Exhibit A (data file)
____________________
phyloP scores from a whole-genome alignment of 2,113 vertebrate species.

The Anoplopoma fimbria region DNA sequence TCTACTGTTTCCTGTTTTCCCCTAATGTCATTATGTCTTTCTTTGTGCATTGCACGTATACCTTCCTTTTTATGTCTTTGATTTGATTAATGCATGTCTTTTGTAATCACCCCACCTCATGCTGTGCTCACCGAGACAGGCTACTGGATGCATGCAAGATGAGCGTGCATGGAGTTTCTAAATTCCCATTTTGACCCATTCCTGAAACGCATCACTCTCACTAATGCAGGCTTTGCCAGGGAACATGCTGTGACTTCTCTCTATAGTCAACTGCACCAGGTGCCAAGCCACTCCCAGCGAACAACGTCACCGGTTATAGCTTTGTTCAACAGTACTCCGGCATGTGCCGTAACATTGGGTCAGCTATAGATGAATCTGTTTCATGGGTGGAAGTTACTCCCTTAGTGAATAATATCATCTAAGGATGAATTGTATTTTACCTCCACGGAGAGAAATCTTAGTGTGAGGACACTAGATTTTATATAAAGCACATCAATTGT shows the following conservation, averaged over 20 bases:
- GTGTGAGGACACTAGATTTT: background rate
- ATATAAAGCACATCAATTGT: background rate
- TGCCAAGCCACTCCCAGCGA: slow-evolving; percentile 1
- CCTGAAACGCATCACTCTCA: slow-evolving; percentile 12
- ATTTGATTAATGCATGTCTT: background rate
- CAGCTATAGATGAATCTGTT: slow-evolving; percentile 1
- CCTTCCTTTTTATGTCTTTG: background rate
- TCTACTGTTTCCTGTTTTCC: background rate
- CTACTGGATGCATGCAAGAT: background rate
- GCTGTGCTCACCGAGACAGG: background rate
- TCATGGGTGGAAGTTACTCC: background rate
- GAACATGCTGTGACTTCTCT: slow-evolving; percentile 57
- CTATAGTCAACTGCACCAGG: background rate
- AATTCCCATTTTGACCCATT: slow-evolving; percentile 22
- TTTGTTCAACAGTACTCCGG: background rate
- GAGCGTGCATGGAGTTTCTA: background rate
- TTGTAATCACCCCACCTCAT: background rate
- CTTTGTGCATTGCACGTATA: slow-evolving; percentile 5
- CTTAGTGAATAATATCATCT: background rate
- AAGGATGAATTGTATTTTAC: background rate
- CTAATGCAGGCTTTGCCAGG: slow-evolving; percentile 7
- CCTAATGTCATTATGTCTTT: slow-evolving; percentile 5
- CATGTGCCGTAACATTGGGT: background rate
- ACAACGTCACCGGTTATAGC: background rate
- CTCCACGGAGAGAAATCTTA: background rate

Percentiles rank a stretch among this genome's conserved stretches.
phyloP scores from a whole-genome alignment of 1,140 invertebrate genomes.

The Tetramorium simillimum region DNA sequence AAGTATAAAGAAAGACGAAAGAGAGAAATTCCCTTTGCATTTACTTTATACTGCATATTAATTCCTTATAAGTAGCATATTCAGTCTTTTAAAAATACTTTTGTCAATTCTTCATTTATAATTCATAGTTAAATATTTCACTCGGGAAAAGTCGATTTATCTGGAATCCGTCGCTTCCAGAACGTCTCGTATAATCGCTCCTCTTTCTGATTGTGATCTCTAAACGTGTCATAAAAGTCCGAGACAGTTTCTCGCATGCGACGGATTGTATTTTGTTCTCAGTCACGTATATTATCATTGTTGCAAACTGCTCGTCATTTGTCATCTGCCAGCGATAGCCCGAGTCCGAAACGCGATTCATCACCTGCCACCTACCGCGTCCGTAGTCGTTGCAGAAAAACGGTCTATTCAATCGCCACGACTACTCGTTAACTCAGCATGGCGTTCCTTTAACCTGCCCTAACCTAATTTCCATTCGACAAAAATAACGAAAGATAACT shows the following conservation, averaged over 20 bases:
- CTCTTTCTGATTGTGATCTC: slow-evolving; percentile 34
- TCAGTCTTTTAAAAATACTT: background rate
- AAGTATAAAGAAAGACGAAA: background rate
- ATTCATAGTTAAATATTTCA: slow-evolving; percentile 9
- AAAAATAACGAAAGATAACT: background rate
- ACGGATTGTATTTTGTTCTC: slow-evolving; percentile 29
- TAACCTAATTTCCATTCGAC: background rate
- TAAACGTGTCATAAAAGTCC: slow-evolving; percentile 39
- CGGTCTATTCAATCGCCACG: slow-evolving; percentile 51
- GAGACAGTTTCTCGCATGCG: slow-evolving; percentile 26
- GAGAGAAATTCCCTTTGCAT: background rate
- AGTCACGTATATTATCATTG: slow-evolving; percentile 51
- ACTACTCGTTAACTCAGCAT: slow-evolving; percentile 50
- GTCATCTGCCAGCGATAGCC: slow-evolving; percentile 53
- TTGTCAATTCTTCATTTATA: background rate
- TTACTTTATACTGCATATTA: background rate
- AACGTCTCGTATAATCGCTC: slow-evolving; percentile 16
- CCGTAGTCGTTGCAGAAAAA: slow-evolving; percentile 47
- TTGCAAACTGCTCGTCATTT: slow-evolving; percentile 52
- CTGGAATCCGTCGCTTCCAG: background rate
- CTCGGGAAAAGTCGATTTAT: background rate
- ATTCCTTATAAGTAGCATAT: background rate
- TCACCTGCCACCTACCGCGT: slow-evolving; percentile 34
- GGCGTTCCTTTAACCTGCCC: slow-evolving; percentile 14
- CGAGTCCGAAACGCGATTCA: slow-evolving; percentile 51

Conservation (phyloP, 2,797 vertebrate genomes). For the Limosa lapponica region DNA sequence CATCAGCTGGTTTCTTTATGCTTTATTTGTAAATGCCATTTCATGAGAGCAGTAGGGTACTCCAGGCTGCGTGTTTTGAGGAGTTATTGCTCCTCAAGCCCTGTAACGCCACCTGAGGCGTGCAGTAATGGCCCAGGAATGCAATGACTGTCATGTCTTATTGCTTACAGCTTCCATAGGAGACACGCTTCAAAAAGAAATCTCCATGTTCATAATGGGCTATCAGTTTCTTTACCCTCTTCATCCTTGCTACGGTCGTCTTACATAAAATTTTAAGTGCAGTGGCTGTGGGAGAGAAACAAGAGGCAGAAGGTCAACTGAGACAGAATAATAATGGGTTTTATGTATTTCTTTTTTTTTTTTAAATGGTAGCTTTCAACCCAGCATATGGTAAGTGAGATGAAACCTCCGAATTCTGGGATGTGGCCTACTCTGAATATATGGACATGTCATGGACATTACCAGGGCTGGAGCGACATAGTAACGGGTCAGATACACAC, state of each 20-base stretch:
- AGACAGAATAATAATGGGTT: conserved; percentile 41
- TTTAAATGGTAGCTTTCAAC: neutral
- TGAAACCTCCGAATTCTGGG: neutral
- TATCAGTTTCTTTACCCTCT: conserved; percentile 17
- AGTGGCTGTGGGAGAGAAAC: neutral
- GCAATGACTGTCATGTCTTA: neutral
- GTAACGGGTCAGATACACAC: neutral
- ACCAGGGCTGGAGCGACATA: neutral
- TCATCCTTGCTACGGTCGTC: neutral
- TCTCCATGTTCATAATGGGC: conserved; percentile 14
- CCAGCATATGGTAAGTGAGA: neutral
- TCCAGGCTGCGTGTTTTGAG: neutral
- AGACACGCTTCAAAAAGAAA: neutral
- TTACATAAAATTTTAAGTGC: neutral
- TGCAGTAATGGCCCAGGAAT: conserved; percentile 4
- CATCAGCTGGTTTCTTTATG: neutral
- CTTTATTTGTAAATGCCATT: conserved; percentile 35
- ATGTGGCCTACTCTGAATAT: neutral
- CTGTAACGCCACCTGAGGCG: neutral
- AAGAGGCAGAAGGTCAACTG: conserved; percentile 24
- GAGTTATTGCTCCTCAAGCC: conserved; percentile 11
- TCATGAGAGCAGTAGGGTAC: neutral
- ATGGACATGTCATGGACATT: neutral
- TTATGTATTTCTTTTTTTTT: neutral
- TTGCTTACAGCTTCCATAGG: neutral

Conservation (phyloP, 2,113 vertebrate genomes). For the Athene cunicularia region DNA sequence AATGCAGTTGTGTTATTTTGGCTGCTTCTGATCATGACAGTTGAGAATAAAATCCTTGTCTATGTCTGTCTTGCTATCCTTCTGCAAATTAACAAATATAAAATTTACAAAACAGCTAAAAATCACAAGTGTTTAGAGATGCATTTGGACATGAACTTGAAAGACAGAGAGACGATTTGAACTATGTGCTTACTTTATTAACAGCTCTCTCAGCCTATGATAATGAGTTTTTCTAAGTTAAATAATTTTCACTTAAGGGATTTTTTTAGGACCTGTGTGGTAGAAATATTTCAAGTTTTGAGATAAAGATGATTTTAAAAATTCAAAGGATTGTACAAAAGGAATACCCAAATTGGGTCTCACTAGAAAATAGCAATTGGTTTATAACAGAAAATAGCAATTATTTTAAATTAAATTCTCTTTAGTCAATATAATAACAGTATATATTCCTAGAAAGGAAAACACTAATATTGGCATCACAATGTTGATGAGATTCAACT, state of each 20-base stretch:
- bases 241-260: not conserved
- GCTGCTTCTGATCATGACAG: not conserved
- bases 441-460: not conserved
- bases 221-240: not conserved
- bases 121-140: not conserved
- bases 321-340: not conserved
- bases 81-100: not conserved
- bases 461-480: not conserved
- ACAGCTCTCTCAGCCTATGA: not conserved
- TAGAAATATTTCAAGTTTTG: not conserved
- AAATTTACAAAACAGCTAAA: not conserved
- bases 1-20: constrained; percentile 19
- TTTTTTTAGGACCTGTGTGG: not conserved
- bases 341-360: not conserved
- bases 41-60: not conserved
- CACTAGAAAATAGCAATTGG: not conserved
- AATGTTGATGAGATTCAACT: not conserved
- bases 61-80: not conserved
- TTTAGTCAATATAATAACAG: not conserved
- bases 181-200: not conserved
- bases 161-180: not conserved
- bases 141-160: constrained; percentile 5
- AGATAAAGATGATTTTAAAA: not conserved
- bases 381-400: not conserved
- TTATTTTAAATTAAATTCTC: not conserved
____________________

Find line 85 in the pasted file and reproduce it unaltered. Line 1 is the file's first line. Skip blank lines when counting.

- bases 441-460: not conserved